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CRAZY HEART

BY ANDREA RADEMAN

Jeff Bridges is Bad Blake, a drunken has-been country music singer who rambles from gig to gig in a car as beat up as he is. His body is about to give out but his CRAZY HEART hangs on in this Oscarworthy performance. Written and directed by Scott Cooper and based on an aging novel by Thomas Cobb, the original music by T Bone Burnett and comfortable supporting performances by Maggie Gyllenhaal as his much younger love interest, Robert Duvall as a sympathetic friend, and Colin Farrell, his former protégé, are enough reason to buy a ticket. These “crazy heart” chefs perform equally well, but they do it in the kitchen.

In 1992, Thomas Keller, who recently opened BOUCHON (235 N. Canon Dr., BH; 310-271-9910) to much fanfare, quietly left Checkers Hotel in downtown L.A. and headed up to Napa Valley. There he turned a historic Yountville laundry into the now-famous French Laundry, then opened Bouchon, a French bistro with its own bakery nearby, eventually expanding it to Las Vegas and Manhattan, where he also owns the elegant Per Se. Back in Yountville, he hatched family-style Ad Hoc as a temporary project while he cobbled together a hamburger and wine eatery. When it proved too popular to abandon, he postponed the burger idea. Now in Beverly Hills, on two-storied Bouchon’s ground floor, he’s introduced another new concept, Bar Bouchon, a classic French wine bar with service by the glass or bottle, plus artisanal beers and a small plates menu. Plans are afoot for another Bouchon Bakery. On order upstairs, chef de cuisine Rory Herrmann, from Napa, does daily farm-to-table specials and French comfort favorites such as onion soup, steak-frites, and house pâté as well as quiche, trout with almonds, roast chicken, and leg of lamb. The raw bar’s two tier Grand Plateau is a feast of poached Maine lobster, oysters, gulf white shrimp, Dungeness crab, Bouchot mussels, and littleneck clams. Pastry chef Scott Wheatfill prepares a slew of desserts. At the most important restaurant opening of the year, and maybe the decade, about 400 guests, including Larry King, Jay Leno, Ludacris, Pierce Brosnan, and Julia Louis Dreyfus, toured every corner of the vast kitchen. One caveat: Thomas Keller loves tripe, the strange and spongy cow stomach, and predicts that we’ll all soon embrace it as we have the once-reviled sushi. Keller is not one to be reckoned with. Get ready.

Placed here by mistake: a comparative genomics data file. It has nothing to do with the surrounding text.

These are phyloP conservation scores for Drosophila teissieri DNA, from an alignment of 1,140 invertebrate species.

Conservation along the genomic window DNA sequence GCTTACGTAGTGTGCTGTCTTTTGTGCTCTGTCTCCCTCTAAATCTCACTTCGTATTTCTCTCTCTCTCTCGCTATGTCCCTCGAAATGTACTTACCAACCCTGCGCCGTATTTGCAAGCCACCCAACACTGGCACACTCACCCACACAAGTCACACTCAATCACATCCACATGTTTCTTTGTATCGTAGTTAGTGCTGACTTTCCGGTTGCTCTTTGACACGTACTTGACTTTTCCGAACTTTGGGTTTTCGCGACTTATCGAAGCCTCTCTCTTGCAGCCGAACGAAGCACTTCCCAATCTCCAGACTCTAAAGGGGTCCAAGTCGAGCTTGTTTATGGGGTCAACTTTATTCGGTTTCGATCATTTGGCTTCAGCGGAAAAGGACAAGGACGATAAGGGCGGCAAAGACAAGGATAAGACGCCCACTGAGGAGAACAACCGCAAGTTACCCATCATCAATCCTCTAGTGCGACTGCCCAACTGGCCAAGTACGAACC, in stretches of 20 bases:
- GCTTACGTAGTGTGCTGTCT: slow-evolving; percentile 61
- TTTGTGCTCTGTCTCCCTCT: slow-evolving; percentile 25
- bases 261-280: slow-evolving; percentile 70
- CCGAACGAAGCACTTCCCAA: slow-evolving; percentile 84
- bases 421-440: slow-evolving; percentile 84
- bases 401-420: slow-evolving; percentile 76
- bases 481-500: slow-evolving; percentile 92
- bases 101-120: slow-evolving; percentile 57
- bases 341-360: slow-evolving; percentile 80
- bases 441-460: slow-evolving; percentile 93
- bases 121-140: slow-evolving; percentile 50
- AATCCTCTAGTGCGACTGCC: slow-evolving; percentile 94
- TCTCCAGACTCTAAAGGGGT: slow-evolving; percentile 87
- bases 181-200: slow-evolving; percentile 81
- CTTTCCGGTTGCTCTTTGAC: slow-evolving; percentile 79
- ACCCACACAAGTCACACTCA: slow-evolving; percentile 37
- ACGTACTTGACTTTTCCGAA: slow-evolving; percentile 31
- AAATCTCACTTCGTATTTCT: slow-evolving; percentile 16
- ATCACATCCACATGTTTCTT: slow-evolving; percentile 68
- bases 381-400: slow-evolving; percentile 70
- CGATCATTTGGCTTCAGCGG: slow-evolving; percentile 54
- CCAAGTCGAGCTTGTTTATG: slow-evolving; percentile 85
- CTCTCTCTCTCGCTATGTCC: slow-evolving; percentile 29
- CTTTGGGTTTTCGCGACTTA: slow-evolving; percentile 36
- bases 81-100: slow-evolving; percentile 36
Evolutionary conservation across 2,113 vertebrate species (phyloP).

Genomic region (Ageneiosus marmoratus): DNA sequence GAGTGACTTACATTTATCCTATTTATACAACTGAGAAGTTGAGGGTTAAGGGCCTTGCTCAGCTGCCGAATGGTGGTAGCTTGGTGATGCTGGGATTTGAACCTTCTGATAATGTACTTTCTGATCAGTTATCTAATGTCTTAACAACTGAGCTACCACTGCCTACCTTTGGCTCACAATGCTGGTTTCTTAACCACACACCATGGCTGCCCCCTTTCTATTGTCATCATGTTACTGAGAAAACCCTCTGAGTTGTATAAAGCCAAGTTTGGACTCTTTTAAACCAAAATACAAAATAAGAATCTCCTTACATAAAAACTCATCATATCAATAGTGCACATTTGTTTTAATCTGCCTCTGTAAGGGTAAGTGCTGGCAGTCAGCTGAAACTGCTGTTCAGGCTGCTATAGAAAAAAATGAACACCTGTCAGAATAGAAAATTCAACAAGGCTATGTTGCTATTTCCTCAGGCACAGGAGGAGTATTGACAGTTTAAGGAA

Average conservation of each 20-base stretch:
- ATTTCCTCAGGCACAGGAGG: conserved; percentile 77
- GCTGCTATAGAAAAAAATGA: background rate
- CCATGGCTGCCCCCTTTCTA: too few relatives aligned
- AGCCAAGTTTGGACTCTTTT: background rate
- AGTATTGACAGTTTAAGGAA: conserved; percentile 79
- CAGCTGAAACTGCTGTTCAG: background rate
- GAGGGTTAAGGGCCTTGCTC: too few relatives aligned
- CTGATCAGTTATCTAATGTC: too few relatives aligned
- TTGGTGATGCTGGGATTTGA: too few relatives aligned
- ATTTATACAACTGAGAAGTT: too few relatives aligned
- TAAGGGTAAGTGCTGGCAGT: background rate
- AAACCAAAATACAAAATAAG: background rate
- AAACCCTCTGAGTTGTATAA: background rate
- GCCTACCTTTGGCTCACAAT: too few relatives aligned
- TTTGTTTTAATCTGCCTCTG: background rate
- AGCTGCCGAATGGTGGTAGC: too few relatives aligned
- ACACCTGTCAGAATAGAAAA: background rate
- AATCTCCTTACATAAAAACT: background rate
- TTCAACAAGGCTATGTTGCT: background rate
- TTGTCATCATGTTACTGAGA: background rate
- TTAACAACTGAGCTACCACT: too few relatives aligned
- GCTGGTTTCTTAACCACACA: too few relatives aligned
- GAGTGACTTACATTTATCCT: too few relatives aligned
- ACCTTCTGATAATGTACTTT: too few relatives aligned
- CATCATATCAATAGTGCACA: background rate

Even if you only go to ANDREA RISTORANTE at The Resort at Pelican Hill (22701 Pelican Hill Road South, Newport Coast; 800-315-8214) for dinner, and not to spa, golf, or sleep, be sure to arrive before dark to appreciate the tile roofs and olive trees of this 504-acre resort overlooking the Pacific. Inspired by architect Andrea Palladio’s formal Italian Renaissance style, it also boasts the informal luxury that epitomizes this slice of Southern California. Before dinner, relax over cocktails in the bronze, gold, and green Great Room, or retire there for after-dinner cordials. From Friday to Sunday afternoons there is a pianist and traditional English high tea. Reserve seats in the dining room on the ocean-view terrace that has glass partitions and radiant-heat travertine flooring to keep you cozy year round. Executive chef Jean Pierre Dubray grew up in France’s Loire Valley and Andrea’s chef de cuisine, Stefano Chiarugi, grew up on his grandfather’s farm in Tuscany, where he learned to cook according to the seasons. His first-rate ingredients are sourced locally or brought in from Italy, and never uses more than five ingredients per dish to let the flavors shine through. Every day he makes tagliatelle; spaghetti; trenette; gnocchi; bucatini; maltagliati (“rough cut”); and ravioli by hand in a temperature-controlled Pastaio, where the pasta dries naturally. There’s also a Laboratoria del Gelato with imported equipment that produces artisan gelato in seasonal flavors such as pistachio, hazelnut, vanilla, and natural. We dined on eggplant parmigiana with fresh tomato sauce and burrata cheese; 18-month cured San Daniele prosciutto with fresh fig salad; braised veal shank with creamy polenta, and Dover sole with sautéed spinach. Choices ranged from an elaborate white and black truffle tasting menu to the daily soup or pizza of the day. If you get hooked on the gelato you can indulge further at the Caffè or at the spa where body gelato treatments end with a dish of it.